- Pulse volume recording (PVR) is part of a simple, painless, noninvasive test that measures blood flow within blood vessels (arteries) in the legs or arms.
- The measurements obtained from PVRs are used in combination with other tests, such as segmental pressure measurements, Doppler waveform analysis, and duplex ultrasound, to help locate blockages in the arteries.
- If PVRs suggest that a patient has a blockage in one or more arteries, a physician may order additional tests, such as a CT angiography or a magnetic resonance angiography, to confirm a diagnosis of peripheral arterial disease and design a treatment plan.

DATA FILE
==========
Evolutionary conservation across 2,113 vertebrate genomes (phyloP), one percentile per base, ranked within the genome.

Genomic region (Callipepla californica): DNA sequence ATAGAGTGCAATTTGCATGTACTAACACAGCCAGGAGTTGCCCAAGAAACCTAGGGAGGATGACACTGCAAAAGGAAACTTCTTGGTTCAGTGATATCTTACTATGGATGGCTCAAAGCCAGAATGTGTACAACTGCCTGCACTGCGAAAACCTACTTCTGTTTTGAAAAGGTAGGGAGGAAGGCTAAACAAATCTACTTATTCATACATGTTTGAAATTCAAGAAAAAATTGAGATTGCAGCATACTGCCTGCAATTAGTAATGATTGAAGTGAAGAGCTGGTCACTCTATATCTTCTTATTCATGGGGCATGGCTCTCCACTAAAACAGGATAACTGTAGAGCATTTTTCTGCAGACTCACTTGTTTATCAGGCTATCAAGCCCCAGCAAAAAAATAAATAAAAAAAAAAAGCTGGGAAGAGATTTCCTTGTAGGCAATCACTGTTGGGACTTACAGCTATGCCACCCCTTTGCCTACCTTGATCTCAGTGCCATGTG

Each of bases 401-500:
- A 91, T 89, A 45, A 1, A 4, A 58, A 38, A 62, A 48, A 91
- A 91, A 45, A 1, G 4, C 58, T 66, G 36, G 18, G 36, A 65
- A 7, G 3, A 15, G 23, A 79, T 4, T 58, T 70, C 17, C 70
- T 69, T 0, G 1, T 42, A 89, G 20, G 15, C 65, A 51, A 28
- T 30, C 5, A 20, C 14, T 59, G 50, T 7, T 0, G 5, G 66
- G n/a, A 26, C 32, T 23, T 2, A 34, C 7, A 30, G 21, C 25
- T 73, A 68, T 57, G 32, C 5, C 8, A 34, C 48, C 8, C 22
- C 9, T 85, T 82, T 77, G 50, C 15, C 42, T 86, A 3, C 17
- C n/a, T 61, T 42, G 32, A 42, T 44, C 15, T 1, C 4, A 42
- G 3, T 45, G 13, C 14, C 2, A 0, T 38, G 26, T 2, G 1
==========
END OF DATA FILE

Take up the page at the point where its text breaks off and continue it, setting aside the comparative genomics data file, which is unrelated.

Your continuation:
Pulse volume recording, also known as plethysmography, is a noninvasive test that measures blood flow within the blood vessels, or arteries. Its purpose is to help locate blockages in the arteries. Physicians usually perform pulse volume recording on the legs to help diagnose leg artery disease. However, pulse volume recording may also be used in patients with suspected arm artery disease, thoracic outlet syndrome, or spasms of the finger arteries (Raynaud's disease)